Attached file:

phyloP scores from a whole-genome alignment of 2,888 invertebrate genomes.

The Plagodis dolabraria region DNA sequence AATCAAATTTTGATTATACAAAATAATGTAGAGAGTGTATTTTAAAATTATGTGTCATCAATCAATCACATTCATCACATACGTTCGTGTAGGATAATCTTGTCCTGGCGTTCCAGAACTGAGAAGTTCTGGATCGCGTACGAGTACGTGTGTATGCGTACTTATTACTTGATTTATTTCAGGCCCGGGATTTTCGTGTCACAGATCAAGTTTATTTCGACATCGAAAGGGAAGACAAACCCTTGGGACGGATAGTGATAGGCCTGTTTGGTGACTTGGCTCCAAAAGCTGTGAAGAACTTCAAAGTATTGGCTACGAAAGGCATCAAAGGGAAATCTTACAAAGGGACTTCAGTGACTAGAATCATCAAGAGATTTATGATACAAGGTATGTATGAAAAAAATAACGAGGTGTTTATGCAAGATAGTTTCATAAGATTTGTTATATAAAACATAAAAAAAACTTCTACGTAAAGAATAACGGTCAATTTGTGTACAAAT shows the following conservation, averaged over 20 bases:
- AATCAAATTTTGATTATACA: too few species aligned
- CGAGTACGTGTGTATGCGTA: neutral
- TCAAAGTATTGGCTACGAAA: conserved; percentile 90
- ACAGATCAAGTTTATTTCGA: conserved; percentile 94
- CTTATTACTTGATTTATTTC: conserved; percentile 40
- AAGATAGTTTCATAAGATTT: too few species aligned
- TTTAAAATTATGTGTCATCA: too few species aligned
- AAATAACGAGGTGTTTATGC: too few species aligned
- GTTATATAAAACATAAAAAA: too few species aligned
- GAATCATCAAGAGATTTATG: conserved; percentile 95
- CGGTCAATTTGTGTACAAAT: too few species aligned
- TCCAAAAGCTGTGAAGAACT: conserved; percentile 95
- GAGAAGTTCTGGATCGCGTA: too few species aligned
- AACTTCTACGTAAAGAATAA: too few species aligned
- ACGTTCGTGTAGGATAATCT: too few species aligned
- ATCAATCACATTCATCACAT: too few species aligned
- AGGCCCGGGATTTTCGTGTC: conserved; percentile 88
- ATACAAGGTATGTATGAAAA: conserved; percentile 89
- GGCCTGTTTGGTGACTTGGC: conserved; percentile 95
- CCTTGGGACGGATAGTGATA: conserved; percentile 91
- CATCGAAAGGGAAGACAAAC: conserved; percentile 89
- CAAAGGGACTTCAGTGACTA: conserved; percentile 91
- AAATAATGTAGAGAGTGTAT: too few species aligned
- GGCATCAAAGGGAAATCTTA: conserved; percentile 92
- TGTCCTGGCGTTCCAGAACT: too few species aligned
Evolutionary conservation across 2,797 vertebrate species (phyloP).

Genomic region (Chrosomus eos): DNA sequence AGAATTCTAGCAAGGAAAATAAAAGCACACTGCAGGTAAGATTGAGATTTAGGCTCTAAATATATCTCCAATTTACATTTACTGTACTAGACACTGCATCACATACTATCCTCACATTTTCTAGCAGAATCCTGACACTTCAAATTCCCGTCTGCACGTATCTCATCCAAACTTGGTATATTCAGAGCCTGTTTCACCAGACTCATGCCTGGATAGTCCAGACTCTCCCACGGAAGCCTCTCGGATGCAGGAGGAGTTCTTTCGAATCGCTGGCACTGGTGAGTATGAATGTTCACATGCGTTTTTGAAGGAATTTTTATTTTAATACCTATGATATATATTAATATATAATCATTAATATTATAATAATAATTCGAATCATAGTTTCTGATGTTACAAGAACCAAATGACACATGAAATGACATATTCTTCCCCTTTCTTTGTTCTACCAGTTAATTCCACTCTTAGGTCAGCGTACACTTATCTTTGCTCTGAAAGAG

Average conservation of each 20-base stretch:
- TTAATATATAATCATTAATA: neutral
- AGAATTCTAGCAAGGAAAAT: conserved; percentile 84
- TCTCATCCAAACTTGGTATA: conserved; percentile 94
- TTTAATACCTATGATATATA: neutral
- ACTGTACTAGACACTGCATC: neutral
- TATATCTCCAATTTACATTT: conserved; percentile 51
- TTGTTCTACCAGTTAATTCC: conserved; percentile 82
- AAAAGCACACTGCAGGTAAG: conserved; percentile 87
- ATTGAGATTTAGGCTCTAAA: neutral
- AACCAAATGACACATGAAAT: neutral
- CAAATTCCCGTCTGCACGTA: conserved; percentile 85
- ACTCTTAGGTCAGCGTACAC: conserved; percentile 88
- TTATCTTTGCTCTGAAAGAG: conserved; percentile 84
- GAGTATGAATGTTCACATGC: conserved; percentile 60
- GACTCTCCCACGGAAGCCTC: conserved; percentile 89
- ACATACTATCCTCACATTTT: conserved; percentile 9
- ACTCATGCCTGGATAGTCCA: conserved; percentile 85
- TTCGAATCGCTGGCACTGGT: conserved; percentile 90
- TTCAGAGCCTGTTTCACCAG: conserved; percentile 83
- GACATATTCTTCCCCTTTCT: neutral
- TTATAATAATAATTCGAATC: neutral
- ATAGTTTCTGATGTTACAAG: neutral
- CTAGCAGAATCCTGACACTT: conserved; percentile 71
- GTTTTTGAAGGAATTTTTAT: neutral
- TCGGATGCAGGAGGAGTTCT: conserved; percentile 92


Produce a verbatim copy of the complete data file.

phyloP scores from a whole-genome alignment of 2,888 invertebrate genomes.

The Plagodis dolabraria region DNA sequence AATCAAATTTTGATTATACAAAATAATGTAGAGAGTGTATTTTAAAATTATGTGTCATCAATCAATCACATTCATCACATACGTTCGTGTAGGATAATCTTGTCCTGGCGTTCCAGAACTGAGAAGTTCTGGATCGCGTACGAGTACGTGTGTATGCGTACTTATTACTTGATTTATTTCAGGCCCGGGATTTTCGTGTCACAGATCAAGTTTATTTCGACATCGAAAGGGAAGACAAACCCTTGGGACGGATAGTGATAGGCCTGTTTGGTGACTTGGCTCCAAAAGCTGTGAAGAACTTCAAAGTATTGGCTACGAAAGGCATCAAAGGGAAATCTTACAAAGGGACTTCAGTGACTAGAATCATCAAGAGATTTATGATACAAGGTATGTATGAAAAAAATAACGAGGTGTTTATGCAAGATAGTTTCATAAGATTTGTTATATAAAACATAAAAAAAACTTCTACGTAAAGAATAACGGTCAATTTGTGTACAAAT shows the following conservation, averaged over 20 bases:
- AATCAAATTTTGATTATACA: too few species aligned
- CGAGTACGTGTGTATGCGTA: neutral
- TCAAAGTATTGGCTACGAAA: conserved; percentile 90
- ACAGATCAAGTTTATTTCGA: conserved; percentile 94
- CTTATTACTTGATTTATTTC: conserved; percentile 40
- AAGATAGTTTCATAAGATTT: too few species aligned
- TTTAAAATTATGTGTCATCA: too few species aligned
- AAATAACGAGGTGTTTATGC: too few species aligned
- GTTATATAAAACATAAAAAA: too few species aligned
- GAATCATCAAGAGATTTATG: conserved; percentile 95
- CGGTCAATTTGTGTACAAAT: too few species aligned
- TCCAAAAGCTGTGAAGAACT: conserved; percentile 95
- GAGAAGTTCTGGATCGCGTA: too few species aligned
- AACTTCTACGTAAAGAATAA: too few species aligned
- ACGTTCGTGTAGGATAATCT: too few species aligned
- ATCAATCACATTCATCACAT: too few species aligned
- AGGCCCGGGATTTTCGTGTC: conserved; percentile 88
- ATACAAGGTATGTATGAAAA: conserved; percentile 89
- GGCCTGTTTGGTGACTTGGC: conserved; percentile 95
- CCTTGGGACGGATAGTGATA: conserved; percentile 91
- CATCGAAAGGGAAGACAAAC: conserved; percentile 89
- CAAAGGGACTTCAGTGACTA: conserved; percentile 91
- AAATAATGTAGAGAGTGTAT: too few species aligned
- GGCATCAAAGGGAAATCTTA: conserved; percentile 92
- TGTCCTGGCGTTCCAGAACT: too few species aligned
Evolutionary conservation across 2,797 vertebrate species (phyloP).

Genomic region (Chrosomus eos): DNA sequence AGAATTCTAGCAAGGAAAATAAAAGCACACTGCAGGTAAGATTGAGATTTAGGCTCTAAATATATCTCCAATTTACATTTACTGTACTAGACACTGCATCACATACTATCCTCACATTTTCTAGCAGAATCCTGACACTTCAAATTCCCGTCTGCACGTATCTCATCCAAACTTGGTATATTCAGAGCCTGTTTCACCAGACTCATGCCTGGATAGTCCAGACTCTCCCACGGAAGCCTCTCGGATGCAGGAGGAGTTCTTTCGAATCGCTGGCACTGGTGAGTATGAATGTTCACATGCGTTTTTGAAGGAATTTTTATTTTAATACCTATGATATATATTAATATATAATCATTAATATTATAATAATAATTCGAATCATAGTTTCTGATGTTACAAGAACCAAATGACACATGAAATGACATATTCTTCCCCTTTCTTTGTTCTACCAGTTAATTCCACTCTTAGGTCAGCGTACACTTATCTTTGCTCTGAAAGAG

Average conservation of each 20-base stretch:
- TTAATATATAATCATTAATA: neutral
- AGAATTCTAGCAAGGAAAAT: conserved; percentile 84
- TCTCATCCAAACTTGGTATA: conserved; percentile 94
- TTTAATACCTATGATATATA: neutral
- ACTGTACTAGACACTGCATC: neutral
- TATATCTCCAATTTACATTT: conserved; percentile 51
- TTGTTCTACCAGTTAATTCC: conserved; percentile 82
- AAAAGCACACTGCAGGTAAG: conserved; percentile 87
- ATTGAGATTTAGGCTCTAAA: neutral
- AACCAAATGACACATGAAAT: neutral
- CAAATTCCCGTCTGCACGTA: conserved; percentile 85
- ACTCTTAGGTCAGCGTACAC: conserved; percentile 88
- TTATCTTTGCTCTGAAAGAG: conserved; percentile 84
- GAGTATGAATGTTCACATGC: conserved; percentile 60
- GACTCTCCCACGGAAGCCTC: conserved; percentile 89
- ACATACTATCCTCACATTTT: conserved; percentile 9
- ACTCATGCCTGGATAGTCCA: conserved; percentile 85
- TTCGAATCGCTGGCACTGGT: conserved; percentile 90
- TTCAGAGCCTGTTTCACCAG: conserved; percentile 83
- GACATATTCTTCCCCTTTCT: neutral
- TTATAATAATAATTCGAATC: neutral
- ATAGTTTCTGATGTTACAAG: neutral
- CTAGCAGAATCCTGACACTT: conserved; percentile 71
- GTTTTTGAAGGAATTTTTAT: neutral
- TCGGATGCAGGAGGAGTTCT: conserved; percentile 92